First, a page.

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May 4, 2012

Comments

John Hughson

I think this is an excellent and important point of view on what is philosophy. Wisdom has to be something inherent to the orientation of people, period... people anywhere. The best question we can ask, when we ask what is philosophy, is how do people in general approach wisdom and live wisely? What do people already do, generally, that can give us insights into what wisdom is? This to me is reminiscent of what was popular among Ancient Greek philosophers - this idea that mankind had a long tradition of wisdom that was at some point lost and only barely recovered by the likes of Parmenides, Socrates etc. I think this train of thought is important, and I think Heidegger was close to agreement with it.

the philosopher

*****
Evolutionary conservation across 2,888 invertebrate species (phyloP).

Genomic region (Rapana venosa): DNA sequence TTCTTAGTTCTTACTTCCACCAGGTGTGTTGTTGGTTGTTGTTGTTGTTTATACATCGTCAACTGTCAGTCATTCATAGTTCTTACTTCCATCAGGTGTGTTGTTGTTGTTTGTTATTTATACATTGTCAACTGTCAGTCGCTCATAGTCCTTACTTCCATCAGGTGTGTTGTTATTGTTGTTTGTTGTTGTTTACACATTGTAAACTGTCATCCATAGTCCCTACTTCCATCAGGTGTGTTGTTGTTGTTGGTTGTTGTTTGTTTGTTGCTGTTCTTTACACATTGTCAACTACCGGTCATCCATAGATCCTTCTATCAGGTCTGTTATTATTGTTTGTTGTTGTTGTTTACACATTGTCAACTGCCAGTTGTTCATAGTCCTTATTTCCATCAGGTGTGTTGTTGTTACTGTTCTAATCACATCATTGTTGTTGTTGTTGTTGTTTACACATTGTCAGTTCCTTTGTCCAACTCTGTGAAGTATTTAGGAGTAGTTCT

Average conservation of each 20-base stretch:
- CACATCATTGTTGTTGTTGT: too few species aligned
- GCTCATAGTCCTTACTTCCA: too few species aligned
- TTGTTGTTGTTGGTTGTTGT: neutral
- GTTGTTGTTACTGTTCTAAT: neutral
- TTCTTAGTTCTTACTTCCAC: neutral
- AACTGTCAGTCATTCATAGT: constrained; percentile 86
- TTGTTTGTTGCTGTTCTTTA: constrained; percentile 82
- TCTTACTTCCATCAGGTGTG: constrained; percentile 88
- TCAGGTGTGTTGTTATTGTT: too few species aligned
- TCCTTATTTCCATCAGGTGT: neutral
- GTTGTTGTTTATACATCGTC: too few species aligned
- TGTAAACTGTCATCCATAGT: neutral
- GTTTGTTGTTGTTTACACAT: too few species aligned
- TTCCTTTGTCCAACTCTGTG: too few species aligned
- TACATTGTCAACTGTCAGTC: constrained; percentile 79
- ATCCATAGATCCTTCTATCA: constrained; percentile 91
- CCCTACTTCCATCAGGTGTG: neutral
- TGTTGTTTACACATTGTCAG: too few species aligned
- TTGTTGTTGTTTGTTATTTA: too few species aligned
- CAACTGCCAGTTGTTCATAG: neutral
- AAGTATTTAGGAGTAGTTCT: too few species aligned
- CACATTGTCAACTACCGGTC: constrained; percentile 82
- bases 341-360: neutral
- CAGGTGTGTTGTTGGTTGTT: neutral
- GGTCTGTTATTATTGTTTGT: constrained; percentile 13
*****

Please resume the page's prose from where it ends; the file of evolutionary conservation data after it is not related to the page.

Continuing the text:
Dictionaries only have the normal or typical definition of philosophy, e.g. an outlook on life (like Epicureanism), or the pursuit of wisdom (like Luciferianism believe it or not), but folk philosophy is simple, it instils action, it's not a learned, academic, field, or wisdom philosophy, examples are whimsy and wonder, form and function, (different types of dualism) and also syndicalism, which is a philosophy of the working class, but also a theory that creates action, these philosophies aren't the stereotype we know to be philosophy, yet at the same time they're common philosophies of the people, which has to be learned on the internet because no schools and no books teach them, the internet that uses them doesn't teach them either except syndicalism, therefore studying them is guesswork. They have to be understood rather than learned, they're not learned philosophies, that's folk philosophy.

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